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This is just a drop in the bucket of cool projects that let the average Joe take part in important science. For more projects you can help out with, some app-based, some not, check out the resources at Cornell’s Citizen Science Central, SciStarter and Scientific American. Are you involved in a citizen science project? Tell us all about it.

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The Surprising Reason Why Pen Caps Have Tiny Holes at the Top
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If you’re an avid pen chewer, or even just a diehard fan of writing by hand, you’re probably well acquainted with the small hole that tops off most ballpoint pen caps, particularly those classic Bic Cristal pens. The reason it’s there has nothing to do with pen function, it turns out. As Science Alert recently reported, it’s actually designed to counter human carelessness.

Though it’s arguably unwise—not to mention unhygienic—to chomp or suck on a plastic pen cap all day, plenty of people do it, especially kids. And inevitably, that means some people end up swallowing their pen caps. Companies like Bic know this well—so they make pen caps that won’t impede breathing if they’re accidentally swallowed.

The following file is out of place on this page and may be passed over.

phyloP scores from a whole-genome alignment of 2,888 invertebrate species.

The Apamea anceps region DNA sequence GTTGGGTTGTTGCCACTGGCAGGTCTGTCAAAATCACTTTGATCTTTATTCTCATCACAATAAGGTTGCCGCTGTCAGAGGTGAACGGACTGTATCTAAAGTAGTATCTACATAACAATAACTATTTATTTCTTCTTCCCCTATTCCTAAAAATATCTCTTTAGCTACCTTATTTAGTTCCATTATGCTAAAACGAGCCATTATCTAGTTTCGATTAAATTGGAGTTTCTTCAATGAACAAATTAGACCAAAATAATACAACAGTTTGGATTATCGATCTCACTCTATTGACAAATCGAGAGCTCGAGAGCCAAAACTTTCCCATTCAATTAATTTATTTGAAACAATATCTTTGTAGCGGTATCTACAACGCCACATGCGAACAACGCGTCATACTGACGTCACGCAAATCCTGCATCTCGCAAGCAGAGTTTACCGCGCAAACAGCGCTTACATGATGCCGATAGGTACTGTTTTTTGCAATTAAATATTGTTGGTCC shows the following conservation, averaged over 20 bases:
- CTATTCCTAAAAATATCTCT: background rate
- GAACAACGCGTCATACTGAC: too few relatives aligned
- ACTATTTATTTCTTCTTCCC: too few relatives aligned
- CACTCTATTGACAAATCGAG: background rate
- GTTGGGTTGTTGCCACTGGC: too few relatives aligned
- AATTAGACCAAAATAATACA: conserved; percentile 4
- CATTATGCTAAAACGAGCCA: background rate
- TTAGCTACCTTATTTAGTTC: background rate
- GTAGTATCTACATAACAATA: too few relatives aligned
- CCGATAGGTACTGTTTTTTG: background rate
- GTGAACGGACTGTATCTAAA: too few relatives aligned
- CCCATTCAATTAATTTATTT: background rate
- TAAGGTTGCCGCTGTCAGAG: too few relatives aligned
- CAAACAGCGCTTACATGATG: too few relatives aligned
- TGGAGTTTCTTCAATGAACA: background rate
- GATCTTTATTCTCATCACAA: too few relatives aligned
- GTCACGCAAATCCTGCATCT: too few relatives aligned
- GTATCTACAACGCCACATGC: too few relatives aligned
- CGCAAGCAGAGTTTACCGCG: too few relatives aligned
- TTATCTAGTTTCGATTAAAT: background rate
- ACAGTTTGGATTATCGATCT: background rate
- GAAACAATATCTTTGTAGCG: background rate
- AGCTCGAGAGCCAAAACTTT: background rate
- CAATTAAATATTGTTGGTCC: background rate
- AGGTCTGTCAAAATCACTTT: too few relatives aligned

This isn’t only a Bic requirement, though the company’s Cristal pens do have particularly obvious holes. The International Organization for Standardization, a federation that sets industrial standards for 161 countries, requires it. ISO 11540 specifies that if pens must have caps, they should be designed to reduce the risk of asphyxiation if they’re swallowed.

It applies to writing instruments “which in normal or foreseeable circumstances are likely to be used by children up to the age of 14 years.” Fancy fountain pens and other writing instruments that are clearly designed for adult use don’t need to have holes in them, nor do caps that are large enough that you can’t swallow them. Any pen that could conceivably make its way into the hands of a child needs to have an air hole in the cap that provides a minimum flow of 8 liters (about 2 gallons) of air per minute, according to the standard [PDF].